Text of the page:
Over a period of 13 years, Brustad served as president of three different orchestras — the Spokane Symphony, the Los Angeles Chamber Orchestra, and the San Diego Symphony — all of which he restored to financial health by applying custom-made remedies. “Each was totally different,” he says. Tersely, he sketches the elements of his success. “You listen a lot,” he says. “You need local lay leadership, and in all cases, the chairman of the board was critical.

“The Spokane Symphony came back during a five-year period,” Brustad says. “There was a constituency of individuals who loved the orchestra, and I went to that wide base of individuals. The Los Angeles Chamber Orchestra was facing bankruptcy. It took a year to get it back to health. It was the opposite of Spokane. There was no broad base. But I got corporate help because they recognized the excellence of the operation.

The San Diego Symphony was floundering for years and the community was fed up. They seem to be in bankruptcy every three years. I found two or three donors to put up big amounts of money. Two families helped the orchestra get back on its feet. Once the orchestra was back into full operation, they could start eliminating their debt. It took four years. They are finally putting an endowment together.”

After seven years with the San Diego Symphony, Brustad decided to change direction. “After 13 years in the arts, I needed fresh air,” he says. In 1993 he moved the family to Eugene, Oregon, where he ran four businesses owned by Lane County: a convention center, a fairgrounds, an ice skating pavilion, and a pavilion for horse shows. He also bred horses.

Mutiny, however, was building at home. “We never saw the sun,” Brustad says. “It had a big impact on the family.” Two years later they returned to San Diego. Brustad taught college and served as an arts consultant before joining the San Diego Museum of Art, where he directed lecture and performing arts programs, as well as film and television events. “I wanted to stay in San Diego so the kids could finish high school,” he says.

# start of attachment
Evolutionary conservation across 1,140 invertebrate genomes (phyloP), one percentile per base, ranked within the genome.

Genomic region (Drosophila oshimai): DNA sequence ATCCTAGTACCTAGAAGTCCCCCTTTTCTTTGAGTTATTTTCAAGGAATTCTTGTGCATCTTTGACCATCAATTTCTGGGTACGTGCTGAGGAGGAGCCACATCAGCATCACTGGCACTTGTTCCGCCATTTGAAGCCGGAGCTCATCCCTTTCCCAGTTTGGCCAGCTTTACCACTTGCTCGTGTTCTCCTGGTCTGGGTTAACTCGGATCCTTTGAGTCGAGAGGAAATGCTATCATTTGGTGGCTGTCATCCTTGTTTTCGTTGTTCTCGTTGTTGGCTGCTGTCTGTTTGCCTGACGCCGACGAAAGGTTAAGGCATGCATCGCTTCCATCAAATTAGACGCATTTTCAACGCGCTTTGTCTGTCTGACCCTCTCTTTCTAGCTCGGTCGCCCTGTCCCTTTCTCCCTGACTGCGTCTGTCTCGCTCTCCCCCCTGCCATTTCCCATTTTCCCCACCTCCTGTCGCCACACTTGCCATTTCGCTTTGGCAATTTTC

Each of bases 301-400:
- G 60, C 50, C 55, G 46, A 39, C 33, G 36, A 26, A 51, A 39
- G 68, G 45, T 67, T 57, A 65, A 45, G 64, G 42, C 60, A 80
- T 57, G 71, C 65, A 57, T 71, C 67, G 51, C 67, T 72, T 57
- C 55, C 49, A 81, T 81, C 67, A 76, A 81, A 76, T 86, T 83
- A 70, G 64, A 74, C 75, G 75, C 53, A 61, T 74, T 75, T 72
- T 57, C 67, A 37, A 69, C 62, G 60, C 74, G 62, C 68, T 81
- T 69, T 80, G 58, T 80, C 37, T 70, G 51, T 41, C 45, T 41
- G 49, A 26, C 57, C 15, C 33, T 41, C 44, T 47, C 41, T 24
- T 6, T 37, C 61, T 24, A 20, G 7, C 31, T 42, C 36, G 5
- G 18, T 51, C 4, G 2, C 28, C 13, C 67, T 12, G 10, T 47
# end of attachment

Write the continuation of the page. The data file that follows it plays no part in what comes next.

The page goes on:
He feels particularly proud of his work with the San Diego Symphony. “It was such a deep hole. They were $6 million in debt, the hall was not paid for, they had labor relations battles like nothing I had ever seen, and a community that was fed up with the orchestra and wouldn’t have minded if it went away and never came back. When you start that bad and recover, it’s remarkable.”

“When I decide to stop working 12 hours a day, I’ll retire,” Brustad says. “Retirement is only working six hours a day. I’ll probably go back to Arizona. I love my horses.” He keeps two horses at his home in Arizona.

Meanwhile, he will be thoroughly occupied in New Brunswick, cheerfully meeting the trio of challenges that drew him to New Jersey. Uniquely appealing for Brustad are the demographics of central New Jersey and the potential for expanding the role of the State Theater. Perhaps most rewarding for him is operating in an area with a high concentration of arts centers and theaters.

“The competition is fierce,” Brustad says, “and I love that. There is nothing like tough competitors to keep you on your toes and to whet the appetite of the market.” He sounds like a man about to enjoy plumbing the interstices of New Jersey’s social fabric and working out what the State Theatre can do for everybody’s mutual benefit. Naturally, he will do it with his usual curiosity and energy. “I don’t want to grow up,” he says.

State Theater, 15 Livingston Avenue, New Brunswick. 732-246-7469. For an event schedule visit www.StateTheatreNJ.org.